Book Review: Pandaemonium

Pandaemonium (Abacus, 2010), by Christopher Brookmyre, is about an ultra-secret Vatican research facility buried deep inside a mountain in the Scottish Highlands. Steinmeyer, the scientist who has discovered a portal to what looks very much like Hell, is locked in ideological battle with Cardinal Tullian, the priest put in charge of his project.

A few miles away, a group of teenagers from a Catholic school in Glasgow are on a retreat at an outdoor adventure centre, there to come to terms with a murder/suicide at school.

We know the creatures in the lab are going to escape and head for the adventure centre. So far so formulaic. But nothing is quite what it seems. Brookmyre puts an entirely new set of wheels on this hoary old plot.

His characterization is brilliant. The 29 kids and 4 staff come through loud and clear in their individual voices, although this took a few chapters to sink in, greatly helped by the inclusion of ‘Adnan’s Quick-Reference Gamer Guide’, which lists the membership of various cliques. (Adnan is a gamer, brought up Muslim, now an atheist). The Word according to Adnan is: Adnan’s Mates, Heidthebaws, the Hard Team, the Beautiful People, Back-Biting Bitches, God Squad, Splendid Isolation, Mostly Harmless, and the Staff. As a bonus, I learned a great deal of useful Glaswegian. Eat your heart out, Stanley Baxter.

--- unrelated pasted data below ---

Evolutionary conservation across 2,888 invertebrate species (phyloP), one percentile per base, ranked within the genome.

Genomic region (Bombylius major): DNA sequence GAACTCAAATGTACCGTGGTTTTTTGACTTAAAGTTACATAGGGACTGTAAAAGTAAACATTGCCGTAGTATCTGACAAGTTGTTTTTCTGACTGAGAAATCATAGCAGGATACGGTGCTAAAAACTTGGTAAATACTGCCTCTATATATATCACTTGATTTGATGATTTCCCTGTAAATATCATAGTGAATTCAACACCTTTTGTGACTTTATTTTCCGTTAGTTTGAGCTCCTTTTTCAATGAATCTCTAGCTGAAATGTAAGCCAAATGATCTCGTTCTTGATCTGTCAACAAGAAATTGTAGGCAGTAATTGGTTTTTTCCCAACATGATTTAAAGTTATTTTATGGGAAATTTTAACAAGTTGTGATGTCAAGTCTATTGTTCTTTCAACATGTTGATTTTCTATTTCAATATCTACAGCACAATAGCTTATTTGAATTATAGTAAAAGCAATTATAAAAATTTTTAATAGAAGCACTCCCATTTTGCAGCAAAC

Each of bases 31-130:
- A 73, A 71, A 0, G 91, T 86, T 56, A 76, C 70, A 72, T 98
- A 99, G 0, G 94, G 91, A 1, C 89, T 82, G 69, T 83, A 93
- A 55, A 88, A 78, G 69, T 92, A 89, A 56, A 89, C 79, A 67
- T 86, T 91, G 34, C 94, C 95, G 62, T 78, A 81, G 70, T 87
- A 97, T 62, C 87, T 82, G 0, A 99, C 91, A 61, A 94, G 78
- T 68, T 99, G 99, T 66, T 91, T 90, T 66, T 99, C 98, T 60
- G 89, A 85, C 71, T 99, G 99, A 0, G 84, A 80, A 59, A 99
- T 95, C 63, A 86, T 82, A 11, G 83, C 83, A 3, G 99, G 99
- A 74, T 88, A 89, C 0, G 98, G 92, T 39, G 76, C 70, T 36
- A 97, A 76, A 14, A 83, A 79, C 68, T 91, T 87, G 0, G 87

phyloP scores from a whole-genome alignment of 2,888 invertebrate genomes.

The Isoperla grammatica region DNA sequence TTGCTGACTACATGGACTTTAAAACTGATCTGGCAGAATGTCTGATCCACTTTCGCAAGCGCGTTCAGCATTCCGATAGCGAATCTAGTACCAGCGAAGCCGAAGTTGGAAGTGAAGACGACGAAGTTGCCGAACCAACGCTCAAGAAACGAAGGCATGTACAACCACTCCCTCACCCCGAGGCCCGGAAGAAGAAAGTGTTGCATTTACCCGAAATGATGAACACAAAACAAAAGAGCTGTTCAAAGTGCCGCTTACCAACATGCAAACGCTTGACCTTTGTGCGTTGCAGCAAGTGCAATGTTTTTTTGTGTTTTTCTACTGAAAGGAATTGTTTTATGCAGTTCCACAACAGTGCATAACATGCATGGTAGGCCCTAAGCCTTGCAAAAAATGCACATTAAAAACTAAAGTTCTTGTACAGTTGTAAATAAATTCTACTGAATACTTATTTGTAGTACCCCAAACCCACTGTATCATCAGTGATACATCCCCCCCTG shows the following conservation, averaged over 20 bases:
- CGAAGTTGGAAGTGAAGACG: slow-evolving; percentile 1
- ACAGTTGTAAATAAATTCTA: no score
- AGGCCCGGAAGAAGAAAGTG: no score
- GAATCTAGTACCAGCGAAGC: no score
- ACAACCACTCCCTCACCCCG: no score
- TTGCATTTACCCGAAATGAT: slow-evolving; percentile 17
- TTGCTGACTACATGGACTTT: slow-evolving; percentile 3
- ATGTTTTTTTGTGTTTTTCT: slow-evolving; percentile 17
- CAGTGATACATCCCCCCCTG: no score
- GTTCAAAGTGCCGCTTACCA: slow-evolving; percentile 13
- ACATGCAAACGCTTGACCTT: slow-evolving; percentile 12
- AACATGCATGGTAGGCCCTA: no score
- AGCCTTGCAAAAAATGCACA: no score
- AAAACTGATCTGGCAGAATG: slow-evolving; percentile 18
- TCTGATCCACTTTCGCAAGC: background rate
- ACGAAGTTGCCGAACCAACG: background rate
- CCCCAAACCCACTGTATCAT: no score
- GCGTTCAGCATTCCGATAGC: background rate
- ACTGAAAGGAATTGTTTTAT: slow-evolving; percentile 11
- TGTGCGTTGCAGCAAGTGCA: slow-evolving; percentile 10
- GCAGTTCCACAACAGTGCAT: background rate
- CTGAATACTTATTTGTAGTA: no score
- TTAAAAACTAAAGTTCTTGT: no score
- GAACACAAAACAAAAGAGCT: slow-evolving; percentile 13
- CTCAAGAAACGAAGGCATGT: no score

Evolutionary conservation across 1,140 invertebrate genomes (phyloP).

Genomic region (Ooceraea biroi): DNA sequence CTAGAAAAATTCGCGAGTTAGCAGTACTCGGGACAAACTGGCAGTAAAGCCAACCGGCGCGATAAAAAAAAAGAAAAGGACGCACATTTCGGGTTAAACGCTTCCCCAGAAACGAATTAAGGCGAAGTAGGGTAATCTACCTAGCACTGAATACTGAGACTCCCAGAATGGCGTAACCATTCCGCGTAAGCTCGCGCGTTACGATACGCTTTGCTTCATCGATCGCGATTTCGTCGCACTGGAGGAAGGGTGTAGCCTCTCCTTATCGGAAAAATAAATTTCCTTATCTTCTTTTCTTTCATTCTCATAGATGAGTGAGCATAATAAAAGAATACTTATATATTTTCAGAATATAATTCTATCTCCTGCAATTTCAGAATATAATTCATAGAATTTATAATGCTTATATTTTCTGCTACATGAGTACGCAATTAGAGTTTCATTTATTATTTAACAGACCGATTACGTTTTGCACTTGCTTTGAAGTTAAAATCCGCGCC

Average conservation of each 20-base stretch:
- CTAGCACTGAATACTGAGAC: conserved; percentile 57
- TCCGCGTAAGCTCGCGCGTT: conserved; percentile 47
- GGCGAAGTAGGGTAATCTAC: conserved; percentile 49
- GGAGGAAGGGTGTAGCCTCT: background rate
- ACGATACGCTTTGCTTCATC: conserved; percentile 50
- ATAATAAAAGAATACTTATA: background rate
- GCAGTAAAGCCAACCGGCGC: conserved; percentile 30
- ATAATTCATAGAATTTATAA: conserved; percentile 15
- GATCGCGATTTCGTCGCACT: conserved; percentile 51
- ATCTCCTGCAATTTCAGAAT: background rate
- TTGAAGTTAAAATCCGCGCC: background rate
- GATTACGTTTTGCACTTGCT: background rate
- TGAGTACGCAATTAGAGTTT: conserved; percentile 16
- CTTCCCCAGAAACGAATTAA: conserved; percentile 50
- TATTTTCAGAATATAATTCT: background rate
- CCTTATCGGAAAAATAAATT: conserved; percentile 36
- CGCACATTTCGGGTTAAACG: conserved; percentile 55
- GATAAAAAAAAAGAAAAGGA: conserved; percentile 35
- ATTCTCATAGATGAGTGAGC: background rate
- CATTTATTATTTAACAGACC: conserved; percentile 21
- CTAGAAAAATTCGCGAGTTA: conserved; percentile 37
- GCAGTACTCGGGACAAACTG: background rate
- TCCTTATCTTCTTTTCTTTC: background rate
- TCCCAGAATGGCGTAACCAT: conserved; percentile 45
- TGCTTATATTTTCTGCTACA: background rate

Brookmyre sets up two conflicting realities – what seem like kosher demons and a group of humans who argue about the theoretical existence of God. When they come together, all Hell breaks loose.

This is a sneaky, funny, gruesome book, full of surprises and epiphanies. Brookmyre has ripped the guts out of the schlock horror formula, creating something genuinely unsettling.

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